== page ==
In spite of all the obstacles, however, which these peculiarities nised up against him, to Cambridge he went in his nineteetith year, with high expectations formed from his acquirements, his School themes both in verse and prose, and his powers of conti- nuous outpouring, (for conversation it was not,) which distin- guished him even in those early years. But these hopes were dis- appointed. He wanted regular application to specific purposes; he wasted his time in talking, and in any reading but that which the uses of the place required ; and, removed from the despotic discipline of his old master, he indulged in oddities and irregu- larities, which gave rise to reports affecting his character, and caused even his family to consider him given up to debauchery. Once he competed for a scholarship, and failed; the present Bishop BUTLER being his successful opponent. Ile was also dashed at the failure of his friend MIDDLETON, afterwards Bishop of Calcutta, in his University career ; and fretted by college debts, which he had foolishly contracted, and which, though nominally small, were large to him, as they were beyond his means. In this state of mind, he eloped from the University ; wandered about the streets of London; and, after giving away all his cash to beggars, inlisted in a regiment of dragoons, despite the senti- ment and generosity of a rare recruiting-sergeant. Hew the regi- ment kept him, we cannot conceive, for he could not guide his horse, and he was deficient in all the points of soldierly discipline : but his friendliness and powers of talk made him a fvourite, till,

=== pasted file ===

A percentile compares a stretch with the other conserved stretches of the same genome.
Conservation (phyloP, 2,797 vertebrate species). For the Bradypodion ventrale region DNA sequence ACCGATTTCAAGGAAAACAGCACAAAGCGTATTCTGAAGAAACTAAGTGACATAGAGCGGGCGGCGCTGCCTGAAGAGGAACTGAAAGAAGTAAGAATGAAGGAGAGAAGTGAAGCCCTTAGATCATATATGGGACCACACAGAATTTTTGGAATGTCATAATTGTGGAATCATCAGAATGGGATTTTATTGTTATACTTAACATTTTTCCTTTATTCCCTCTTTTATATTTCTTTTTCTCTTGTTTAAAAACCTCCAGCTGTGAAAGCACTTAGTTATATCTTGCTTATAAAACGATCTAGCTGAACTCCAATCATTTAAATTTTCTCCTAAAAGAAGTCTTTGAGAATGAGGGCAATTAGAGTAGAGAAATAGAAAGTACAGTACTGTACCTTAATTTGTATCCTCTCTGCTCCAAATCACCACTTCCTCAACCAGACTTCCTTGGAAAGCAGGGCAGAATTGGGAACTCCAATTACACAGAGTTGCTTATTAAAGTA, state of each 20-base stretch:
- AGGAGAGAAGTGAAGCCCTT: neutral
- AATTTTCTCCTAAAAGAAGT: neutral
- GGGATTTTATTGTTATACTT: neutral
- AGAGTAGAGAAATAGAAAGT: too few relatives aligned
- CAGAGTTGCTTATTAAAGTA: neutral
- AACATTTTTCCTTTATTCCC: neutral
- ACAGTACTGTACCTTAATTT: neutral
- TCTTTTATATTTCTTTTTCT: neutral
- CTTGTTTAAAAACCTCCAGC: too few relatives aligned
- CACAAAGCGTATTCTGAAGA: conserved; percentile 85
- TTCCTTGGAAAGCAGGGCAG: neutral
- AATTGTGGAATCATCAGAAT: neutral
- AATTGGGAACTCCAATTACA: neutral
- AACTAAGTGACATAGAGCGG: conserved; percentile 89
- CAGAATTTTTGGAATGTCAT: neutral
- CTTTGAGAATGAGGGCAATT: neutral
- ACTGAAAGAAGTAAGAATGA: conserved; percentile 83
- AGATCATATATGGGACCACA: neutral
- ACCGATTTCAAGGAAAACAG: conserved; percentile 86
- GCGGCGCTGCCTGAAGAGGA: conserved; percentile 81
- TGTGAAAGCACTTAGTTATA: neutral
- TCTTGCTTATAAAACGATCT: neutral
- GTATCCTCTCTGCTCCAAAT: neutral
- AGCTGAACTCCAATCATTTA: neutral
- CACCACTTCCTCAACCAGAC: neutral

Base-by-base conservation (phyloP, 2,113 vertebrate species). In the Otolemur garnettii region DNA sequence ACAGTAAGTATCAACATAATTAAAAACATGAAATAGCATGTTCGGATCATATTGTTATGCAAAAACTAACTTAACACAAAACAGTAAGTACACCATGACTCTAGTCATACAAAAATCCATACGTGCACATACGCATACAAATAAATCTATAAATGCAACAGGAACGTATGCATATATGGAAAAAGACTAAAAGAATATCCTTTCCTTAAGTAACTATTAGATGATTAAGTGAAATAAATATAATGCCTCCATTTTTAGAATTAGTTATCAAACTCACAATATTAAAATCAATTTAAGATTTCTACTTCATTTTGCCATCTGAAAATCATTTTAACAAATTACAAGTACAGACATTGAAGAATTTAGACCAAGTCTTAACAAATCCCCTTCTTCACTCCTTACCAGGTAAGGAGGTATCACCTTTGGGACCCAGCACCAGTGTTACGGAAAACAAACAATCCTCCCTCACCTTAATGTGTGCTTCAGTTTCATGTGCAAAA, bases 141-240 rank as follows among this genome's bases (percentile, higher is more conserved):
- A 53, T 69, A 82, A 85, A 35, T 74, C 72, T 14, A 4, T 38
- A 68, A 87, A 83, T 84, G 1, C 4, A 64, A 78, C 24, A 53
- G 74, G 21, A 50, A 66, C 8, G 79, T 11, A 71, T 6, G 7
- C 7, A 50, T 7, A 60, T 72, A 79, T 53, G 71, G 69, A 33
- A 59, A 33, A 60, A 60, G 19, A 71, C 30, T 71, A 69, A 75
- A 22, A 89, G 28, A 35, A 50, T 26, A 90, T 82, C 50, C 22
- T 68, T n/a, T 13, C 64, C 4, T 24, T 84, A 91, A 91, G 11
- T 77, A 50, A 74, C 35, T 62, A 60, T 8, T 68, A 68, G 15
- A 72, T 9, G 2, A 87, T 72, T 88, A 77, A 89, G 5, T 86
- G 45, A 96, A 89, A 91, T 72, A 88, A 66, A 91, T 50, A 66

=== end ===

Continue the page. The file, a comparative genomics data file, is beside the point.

at the end of some months, he was discovered, arid sent back to Cambridge.

But he soon after quitted the University, without taking a degree; determined by the example of SountEse, with whom he had made a college friendship, to follow literature as a profession. Leaving Cambridge the pair bent their steps towards Bristol, with the project of Pantisocracy in their beads, and, according to Mr. COTTLE, very little money in their pockets. And to that gentle- Burly Recollections, or to our notice of it, (in No. 462, 6th May 1837,) as must refer the reader who wishes for the particu- lars of COLERIDGE'S first adventures in authorship, and his mar- riage, together with the next steps in the development of his chat aim% This Life of Coleridge is accompanied by a third volume of his Literary Remains. What resemblance the third volume may

but its subjects the two former, we know not, as we have never seen them;

II subjects are all religious, and for the most part consist of

the notes of COLERIDGE upon Scriptural passages or religious

works. As exhibiting his views, they are not without a general interest in a biographical sense, and will doubtless be valuable to the theologian ; but their discussional character neither requires nor well admits of any particular notice in our columns.